Flawless by Lara Chapman
May 10th, 2011 from Bloomsbury
From the Publisher:
Sarah Burke is just about perfect. She's got killer blue eyes, gorgeous blond hair, and impeccable grades. There's just one tiny-all right, enormous-flaw: her nose. But even that's not so bad. Sarah's got the best best friend and big goals for print journalism fame.
On the first day of senior year, Rock Conway walks into her journalism class and, well, rocks her world. Problem is, her best friend, Kristen, falls for him too. And when Rock and Kristen stand together, it's like Barbie and Ken come to life. So when Kristen begs Sarah to help her nab Rock, Sarah does the only thing a best friend can do-she agrees. For someone so smart, what was she thinking?
This hip retelling of Cyrano de Bergerac is filled with hilariously misguided matchmaking, sweet romance, and a gentle reminder that we should all embrace our flaws.
Sarah has a big nose, like uber big, and she will tell you she is who she is and is happy that way (nose and all). But the stares and snickers get to her from time to time. Sarah's mother urges her to undergo the knife and get that sucker fixed, but Sarah is set in her ways. When a hunky boy with a hunky name, Rock, moves to town, she starts to think that if the honker was gone, she might have a chance with him. The only problem is, her BFF Kristen falls head over heels for Rock, and with the help of Sarah's insight and master writing skills, it looks like Rock might fall for Kristen too.
If I wasn't told this was a retelling of Cyrano de Bergerac, I never would have known. Yes, I've seen Roxanne (great movie!), but I just didn't know the original story came from 1900. I know I'm a librarian...don't judge. Plain and simple, this book is about being comfortable and accepting who are and what God gave you. What an important message to send to teens and young people! We preach it all day long, but then we glorify woman and men who have the perfect hair, teeth, and gosh knows what else, what message are we really sending?. When we dye our hair, bleach our teeth, and undergo plastic surgery to fix that tiny tummy, are we really telling our kids that God made them special just the way they are?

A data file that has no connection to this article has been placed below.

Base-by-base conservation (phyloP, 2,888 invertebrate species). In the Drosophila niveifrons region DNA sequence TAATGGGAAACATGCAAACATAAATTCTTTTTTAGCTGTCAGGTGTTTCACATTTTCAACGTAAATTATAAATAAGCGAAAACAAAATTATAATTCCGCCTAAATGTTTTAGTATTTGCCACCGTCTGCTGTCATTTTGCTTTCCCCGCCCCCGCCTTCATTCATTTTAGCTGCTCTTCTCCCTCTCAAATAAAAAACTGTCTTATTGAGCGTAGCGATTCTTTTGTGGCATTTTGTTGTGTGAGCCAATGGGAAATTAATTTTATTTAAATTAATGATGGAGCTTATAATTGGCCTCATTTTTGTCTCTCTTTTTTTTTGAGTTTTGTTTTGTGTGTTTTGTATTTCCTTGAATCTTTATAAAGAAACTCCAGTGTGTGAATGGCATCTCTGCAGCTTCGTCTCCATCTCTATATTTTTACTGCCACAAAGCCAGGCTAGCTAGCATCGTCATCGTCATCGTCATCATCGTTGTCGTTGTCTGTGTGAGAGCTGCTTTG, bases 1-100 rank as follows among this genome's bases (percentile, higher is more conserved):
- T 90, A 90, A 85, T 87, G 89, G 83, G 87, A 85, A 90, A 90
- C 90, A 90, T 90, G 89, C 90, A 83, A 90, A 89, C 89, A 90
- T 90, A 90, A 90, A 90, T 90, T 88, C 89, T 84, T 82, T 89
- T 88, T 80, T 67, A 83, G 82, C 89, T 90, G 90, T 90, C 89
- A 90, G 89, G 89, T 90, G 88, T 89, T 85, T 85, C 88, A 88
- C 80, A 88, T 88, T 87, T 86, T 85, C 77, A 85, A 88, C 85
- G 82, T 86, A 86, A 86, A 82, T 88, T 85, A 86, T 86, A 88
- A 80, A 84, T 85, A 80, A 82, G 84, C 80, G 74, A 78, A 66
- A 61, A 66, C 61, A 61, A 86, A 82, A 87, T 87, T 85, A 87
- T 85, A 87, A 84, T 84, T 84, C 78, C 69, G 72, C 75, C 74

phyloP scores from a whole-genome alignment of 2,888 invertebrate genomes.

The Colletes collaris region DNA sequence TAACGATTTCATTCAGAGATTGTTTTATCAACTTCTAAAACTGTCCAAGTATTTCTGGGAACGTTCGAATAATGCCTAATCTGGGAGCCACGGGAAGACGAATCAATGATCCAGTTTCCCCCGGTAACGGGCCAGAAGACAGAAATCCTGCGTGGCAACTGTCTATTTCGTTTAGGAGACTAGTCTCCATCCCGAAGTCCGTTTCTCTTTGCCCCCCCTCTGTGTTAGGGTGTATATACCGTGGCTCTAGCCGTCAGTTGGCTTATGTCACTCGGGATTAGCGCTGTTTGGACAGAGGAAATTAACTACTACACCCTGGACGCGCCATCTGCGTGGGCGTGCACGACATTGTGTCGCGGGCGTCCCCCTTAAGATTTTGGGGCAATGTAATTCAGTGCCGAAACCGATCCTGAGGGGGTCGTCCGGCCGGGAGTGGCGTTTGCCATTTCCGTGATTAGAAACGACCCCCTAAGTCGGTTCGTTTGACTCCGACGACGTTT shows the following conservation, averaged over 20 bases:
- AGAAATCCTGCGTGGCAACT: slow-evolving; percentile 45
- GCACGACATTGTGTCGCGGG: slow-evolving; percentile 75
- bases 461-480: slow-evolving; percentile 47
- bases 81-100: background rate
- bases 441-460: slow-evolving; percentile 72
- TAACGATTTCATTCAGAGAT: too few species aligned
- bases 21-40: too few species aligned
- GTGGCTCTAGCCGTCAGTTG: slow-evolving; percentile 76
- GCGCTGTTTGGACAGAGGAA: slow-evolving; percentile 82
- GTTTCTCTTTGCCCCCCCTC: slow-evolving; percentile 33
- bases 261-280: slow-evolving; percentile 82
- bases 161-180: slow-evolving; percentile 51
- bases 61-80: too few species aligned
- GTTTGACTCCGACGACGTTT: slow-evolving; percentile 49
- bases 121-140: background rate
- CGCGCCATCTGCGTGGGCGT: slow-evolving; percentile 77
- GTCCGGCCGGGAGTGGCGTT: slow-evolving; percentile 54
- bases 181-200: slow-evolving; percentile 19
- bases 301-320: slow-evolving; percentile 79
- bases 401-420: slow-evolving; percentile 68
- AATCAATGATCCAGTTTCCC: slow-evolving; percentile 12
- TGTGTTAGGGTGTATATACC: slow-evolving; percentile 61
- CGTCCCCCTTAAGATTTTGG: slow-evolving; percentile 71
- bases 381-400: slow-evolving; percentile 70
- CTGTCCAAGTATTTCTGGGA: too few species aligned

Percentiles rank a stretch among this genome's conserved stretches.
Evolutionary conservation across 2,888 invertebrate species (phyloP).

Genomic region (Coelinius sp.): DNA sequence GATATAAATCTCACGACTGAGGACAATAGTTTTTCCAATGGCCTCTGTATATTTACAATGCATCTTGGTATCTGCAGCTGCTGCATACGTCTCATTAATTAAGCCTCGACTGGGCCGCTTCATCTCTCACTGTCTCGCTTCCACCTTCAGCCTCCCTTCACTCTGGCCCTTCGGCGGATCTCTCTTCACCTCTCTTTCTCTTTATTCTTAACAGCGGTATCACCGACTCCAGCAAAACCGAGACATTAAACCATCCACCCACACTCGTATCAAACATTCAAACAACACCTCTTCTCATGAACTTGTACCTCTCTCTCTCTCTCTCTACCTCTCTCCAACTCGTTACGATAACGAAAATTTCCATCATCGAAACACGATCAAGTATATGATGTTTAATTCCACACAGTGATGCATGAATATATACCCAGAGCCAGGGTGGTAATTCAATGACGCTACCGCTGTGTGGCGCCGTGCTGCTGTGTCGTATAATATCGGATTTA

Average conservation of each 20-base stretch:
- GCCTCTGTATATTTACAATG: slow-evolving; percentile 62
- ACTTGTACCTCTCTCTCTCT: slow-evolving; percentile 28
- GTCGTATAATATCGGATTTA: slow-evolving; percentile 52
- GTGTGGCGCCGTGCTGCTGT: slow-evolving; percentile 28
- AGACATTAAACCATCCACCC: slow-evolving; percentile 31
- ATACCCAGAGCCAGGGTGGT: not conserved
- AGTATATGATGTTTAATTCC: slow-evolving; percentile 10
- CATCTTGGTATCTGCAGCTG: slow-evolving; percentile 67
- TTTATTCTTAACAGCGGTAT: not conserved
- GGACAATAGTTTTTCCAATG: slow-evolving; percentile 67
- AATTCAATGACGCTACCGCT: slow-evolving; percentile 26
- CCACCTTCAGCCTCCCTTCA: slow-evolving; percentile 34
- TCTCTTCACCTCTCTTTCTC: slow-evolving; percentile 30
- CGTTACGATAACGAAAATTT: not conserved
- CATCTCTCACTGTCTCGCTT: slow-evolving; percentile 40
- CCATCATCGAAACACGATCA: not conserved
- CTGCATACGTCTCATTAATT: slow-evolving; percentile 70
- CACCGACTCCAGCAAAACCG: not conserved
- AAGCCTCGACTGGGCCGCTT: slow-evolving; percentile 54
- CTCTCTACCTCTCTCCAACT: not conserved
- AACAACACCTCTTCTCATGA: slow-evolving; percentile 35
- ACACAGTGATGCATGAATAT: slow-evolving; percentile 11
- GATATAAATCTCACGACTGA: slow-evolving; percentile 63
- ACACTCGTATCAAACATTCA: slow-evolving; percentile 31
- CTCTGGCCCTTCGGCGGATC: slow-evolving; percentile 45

I love the heart of this story, and how the two girls deal with the gawking and finger pointing due to Sarah's oversized nose- "Everyone take cover. She's gonna blow!" *insert laughter* On a basic level, the scene demonstrates that it's okay to laugh at yourself, and in this situation, it took away the power of the teasing crowd. The scene was almost like a reset-button - yes, she has a big nose...can we move on now? I'm sure the two have many scenarios similar to that one up their sleeve. I love the relationship Sarah and Kristen had in the beginning of the story. Kristen basically abuses Sarah's friendship when she asks Sarah to pose as her online and snag Rock for a boyfriend. Who wouldn't help your best friend get the guy they love? Unfortunately for Sarah, it comes at a high price. She is miserable and soon enough, the entire facade falls apart. Another issue teens must deal with - what will I be willing to give up in order to make my friend happy? Will they still be my friend if I don't? Important stuff....
What the book needed, for me, was a little more umph. I thought the side story with Sarah's mother and one of her coworkers was going somewhere, but it fizzled out....fast. I thought that storyline could have solidified the acceptance theme, but it didn't happen. I was a little confused on why we were teased with that possible scenario. Also, I thought Rock sent a lot of mixed messages and he left me confused at times, but he is a boy and we all know how unpredictable they can be. I think Jay, the boy hot on Sarah's heels, was really a fun kid to read about. I would have loved more of him. Near the end, Jay basically drops an insightful bombshell on Sarah that provided the story arc. I loved this part and would have liked to see a little of this early on. Then again...it wouldn't have been a bomb. Either way, her resolution was quick. I would have liked to see Sarah struggle a bit with the information Jay gave her. The resolution in the end was good. Not too perfect, but filled with hope.
Quick read with an important message for every young person. Girls will fall for this cover. How snarky to put the title right where the nose should be!
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